Managing change in the workplace, in business and as an investor

A message from our CEO & Founder, Joseph Chou

When I was a student and arrived at my university – one with a reputation for being the best in the country – I was immediately overwhelmed by how advanced everyone else was compared to me.

They were better students, they came from wealthier families, had more opportunities; they seemed to be ahead of me in every way.

It threw me, and I got a little lost initially. But what I realised was that there was nothing I could change about them. But I could change myself.

So, I looked for something that I was passionate about and that I was good at; for me, it was English. Then I poured all my focus and energy into my study of English.

And though I started the year as one of the slowest students, I ended up as one of the most advanced. The university even started calling on me to interpret when international students or visiting guests came to the campus.

For me this was an important lesson: whether you’re currently behind or currently ahead – you can change that.

If you’re behind, you can work harder, smarter with more energy and focus – and get ahead.

If you’re ahead and become complacent or arrogant – others could catch up or overtake you.

This has helped me with many key decisions over the course of my life. It has inspired me to work harder in rebuilding my life in Australia after giving up my diplomatic career in China. It has also kept my feet firmly on the ground when I’ve achieved success.

The 3 types of people

I read a book recently which categorises people into three distinct categories based on their approach to life or change.

The first group (“Drifters”) believe you can only succeed when conditions are perfect, but whatever the conditions, there is always something stopping them.

The second group (“Millionaires”) are strong enough to take their lives into their hands but believe their success still depends on favourable conditions.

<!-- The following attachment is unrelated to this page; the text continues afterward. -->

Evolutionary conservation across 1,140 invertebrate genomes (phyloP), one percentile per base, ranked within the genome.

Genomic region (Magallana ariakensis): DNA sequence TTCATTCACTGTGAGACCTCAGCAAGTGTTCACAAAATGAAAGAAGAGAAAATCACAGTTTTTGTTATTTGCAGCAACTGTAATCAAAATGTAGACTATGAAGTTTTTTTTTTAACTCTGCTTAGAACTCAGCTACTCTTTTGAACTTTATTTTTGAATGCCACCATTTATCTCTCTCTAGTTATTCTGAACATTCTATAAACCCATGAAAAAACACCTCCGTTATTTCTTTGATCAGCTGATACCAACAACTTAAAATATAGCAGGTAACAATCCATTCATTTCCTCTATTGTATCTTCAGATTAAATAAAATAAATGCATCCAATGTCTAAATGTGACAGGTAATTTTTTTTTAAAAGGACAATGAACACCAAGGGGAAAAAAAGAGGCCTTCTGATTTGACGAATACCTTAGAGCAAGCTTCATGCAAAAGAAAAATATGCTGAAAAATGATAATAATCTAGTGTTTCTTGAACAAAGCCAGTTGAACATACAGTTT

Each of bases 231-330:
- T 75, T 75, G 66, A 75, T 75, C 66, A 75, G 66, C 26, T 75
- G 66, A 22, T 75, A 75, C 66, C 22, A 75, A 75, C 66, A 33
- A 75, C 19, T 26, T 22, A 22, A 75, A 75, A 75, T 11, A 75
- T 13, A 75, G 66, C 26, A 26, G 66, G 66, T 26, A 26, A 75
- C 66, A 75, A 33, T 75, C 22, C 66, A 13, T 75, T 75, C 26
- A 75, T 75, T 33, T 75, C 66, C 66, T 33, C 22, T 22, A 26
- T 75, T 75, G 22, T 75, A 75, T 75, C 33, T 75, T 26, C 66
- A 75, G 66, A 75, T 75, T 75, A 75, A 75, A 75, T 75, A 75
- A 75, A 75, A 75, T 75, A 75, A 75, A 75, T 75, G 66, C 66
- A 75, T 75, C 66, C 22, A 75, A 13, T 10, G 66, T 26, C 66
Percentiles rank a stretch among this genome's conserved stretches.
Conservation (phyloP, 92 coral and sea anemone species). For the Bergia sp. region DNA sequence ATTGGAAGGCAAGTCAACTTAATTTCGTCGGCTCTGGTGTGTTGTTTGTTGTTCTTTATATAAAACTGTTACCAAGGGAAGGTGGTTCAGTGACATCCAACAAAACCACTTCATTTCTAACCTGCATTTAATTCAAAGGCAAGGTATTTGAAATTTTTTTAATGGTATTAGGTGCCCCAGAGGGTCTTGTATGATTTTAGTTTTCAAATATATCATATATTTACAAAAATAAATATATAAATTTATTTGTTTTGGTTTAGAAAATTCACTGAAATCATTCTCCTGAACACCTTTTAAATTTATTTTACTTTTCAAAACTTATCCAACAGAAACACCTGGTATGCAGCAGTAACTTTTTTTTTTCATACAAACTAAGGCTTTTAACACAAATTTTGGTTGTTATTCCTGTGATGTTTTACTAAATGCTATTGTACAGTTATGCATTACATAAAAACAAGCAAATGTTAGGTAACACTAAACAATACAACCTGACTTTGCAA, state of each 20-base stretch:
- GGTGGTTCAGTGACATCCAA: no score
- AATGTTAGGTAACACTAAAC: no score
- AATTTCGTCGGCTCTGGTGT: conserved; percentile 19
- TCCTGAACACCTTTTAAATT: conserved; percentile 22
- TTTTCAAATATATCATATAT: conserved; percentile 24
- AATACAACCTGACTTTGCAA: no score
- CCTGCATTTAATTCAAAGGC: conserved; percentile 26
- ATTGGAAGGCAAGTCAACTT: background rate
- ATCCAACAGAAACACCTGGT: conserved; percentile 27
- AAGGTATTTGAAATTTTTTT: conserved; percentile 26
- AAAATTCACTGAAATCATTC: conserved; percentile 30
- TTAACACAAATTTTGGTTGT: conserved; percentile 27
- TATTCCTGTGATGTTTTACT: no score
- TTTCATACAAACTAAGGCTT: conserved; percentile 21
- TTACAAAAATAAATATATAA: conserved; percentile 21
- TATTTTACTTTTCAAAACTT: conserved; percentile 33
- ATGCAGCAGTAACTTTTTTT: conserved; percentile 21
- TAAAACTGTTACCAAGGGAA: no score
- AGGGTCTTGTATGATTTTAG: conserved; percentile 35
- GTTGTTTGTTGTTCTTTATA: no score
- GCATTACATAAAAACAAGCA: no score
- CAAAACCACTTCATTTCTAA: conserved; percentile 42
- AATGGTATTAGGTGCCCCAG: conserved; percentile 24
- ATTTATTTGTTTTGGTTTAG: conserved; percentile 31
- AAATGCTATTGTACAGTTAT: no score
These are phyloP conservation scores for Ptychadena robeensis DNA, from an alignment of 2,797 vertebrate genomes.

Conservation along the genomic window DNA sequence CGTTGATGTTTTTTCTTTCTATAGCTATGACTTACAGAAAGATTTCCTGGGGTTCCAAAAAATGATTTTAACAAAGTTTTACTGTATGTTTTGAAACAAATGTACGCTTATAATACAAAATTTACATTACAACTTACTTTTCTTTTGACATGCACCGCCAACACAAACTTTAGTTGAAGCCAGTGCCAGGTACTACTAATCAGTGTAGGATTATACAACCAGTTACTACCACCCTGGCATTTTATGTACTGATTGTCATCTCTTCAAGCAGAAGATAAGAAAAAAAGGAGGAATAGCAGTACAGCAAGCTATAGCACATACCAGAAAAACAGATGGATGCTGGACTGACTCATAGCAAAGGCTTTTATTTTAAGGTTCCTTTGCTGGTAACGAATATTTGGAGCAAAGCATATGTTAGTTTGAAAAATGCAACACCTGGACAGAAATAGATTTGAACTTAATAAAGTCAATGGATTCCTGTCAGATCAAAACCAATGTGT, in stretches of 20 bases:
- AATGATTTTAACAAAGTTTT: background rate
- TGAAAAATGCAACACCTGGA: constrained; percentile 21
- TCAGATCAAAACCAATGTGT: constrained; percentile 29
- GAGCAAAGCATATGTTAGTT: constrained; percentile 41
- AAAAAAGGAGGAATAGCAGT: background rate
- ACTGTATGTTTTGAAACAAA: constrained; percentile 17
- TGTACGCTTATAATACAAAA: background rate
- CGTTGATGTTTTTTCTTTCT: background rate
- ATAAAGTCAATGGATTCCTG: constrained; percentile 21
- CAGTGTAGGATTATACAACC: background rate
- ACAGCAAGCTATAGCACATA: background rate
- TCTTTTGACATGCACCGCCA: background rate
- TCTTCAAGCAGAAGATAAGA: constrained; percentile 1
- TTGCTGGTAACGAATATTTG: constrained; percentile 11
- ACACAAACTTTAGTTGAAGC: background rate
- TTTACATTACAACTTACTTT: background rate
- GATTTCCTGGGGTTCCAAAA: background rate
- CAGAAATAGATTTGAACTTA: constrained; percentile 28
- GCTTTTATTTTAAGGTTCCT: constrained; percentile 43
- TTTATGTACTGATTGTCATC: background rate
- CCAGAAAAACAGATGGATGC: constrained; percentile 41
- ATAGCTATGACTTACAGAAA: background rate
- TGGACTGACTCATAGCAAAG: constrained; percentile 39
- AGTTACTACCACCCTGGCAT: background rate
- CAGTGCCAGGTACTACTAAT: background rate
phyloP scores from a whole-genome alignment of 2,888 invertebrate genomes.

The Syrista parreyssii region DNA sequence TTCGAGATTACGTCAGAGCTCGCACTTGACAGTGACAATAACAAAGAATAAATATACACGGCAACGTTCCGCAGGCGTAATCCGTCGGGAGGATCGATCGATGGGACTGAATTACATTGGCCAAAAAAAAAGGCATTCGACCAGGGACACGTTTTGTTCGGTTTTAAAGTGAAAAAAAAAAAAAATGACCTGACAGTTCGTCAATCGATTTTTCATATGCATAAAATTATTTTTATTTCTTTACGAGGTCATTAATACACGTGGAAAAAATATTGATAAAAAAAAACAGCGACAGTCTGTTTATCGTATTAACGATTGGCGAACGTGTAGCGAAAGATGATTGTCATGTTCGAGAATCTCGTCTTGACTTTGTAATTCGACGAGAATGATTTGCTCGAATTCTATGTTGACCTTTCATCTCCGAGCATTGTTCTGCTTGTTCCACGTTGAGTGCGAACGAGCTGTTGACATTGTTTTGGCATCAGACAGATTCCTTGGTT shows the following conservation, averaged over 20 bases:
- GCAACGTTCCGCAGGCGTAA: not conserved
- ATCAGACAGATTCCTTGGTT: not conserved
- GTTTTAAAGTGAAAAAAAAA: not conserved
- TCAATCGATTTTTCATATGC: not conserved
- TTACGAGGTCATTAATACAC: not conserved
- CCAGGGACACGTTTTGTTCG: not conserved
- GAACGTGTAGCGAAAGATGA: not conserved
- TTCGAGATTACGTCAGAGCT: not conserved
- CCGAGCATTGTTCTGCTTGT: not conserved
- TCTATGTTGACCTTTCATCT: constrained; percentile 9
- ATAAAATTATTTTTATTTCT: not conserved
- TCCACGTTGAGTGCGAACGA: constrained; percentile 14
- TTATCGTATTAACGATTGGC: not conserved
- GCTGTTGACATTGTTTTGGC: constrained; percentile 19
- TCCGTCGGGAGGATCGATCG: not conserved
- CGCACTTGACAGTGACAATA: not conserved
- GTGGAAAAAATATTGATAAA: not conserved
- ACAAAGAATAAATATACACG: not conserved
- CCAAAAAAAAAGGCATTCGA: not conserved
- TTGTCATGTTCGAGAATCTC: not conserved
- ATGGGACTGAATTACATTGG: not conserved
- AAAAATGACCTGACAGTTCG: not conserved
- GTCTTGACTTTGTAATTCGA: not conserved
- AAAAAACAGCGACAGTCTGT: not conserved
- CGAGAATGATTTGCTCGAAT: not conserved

The third group (“Billionaires”) know they have it inside them, and they make it big in business independently of external factors.

Consider Steve Jobs who revolutionised the music industry by convincing record companies to allow him to sell songs individually for 99 cents on iTunes. Jobs needed songs on iTunes to make iPods a success, but at that time music was sold per album rather than per song. He was convinced he could change this model – and given time, he did.

managing change in the workplace

To make iPods a success Steve Jobs changed the music industry by convincing record companies to sell songs individually on iTunes for 99 cents each.

Change is inevitable, growth is optional

The fact is, everything in life is constantly changing. External factors and situations will continue to change – whether you’re ready or not.

On the other hand, the ability to grow and adapt yourself to change is optional. Choosing not to grow and evolve will reflect the results you get. Those who choose to hold onto old beliefs tend to stay on that path for life and plateau. They won’t make any progress.

Sometimes change is happening even when it’s not apparent. We started Ironfish n 2006, a time when people didn’t believe in property investment anymore due to the Sydney and Melbourne market performance. What many of those people didn’t know was that Perth, Brisbane and Adelaide were quietly building up.

But from our experience, we knew the property market is cyclical and each city is in different stages of the cycle. That’s why we set up our business model to be national, so right now, for example, as Sydney cools, we can help our customers to get into Brisbane and other up and coming markets.

When lending tightened for investors, we again had to adapt our strategy to focus on customer service at point of settlement, to help our customers settle their properties successfully.

At tough times when other companies closed shop, we took the opportunity to grow our talent pool.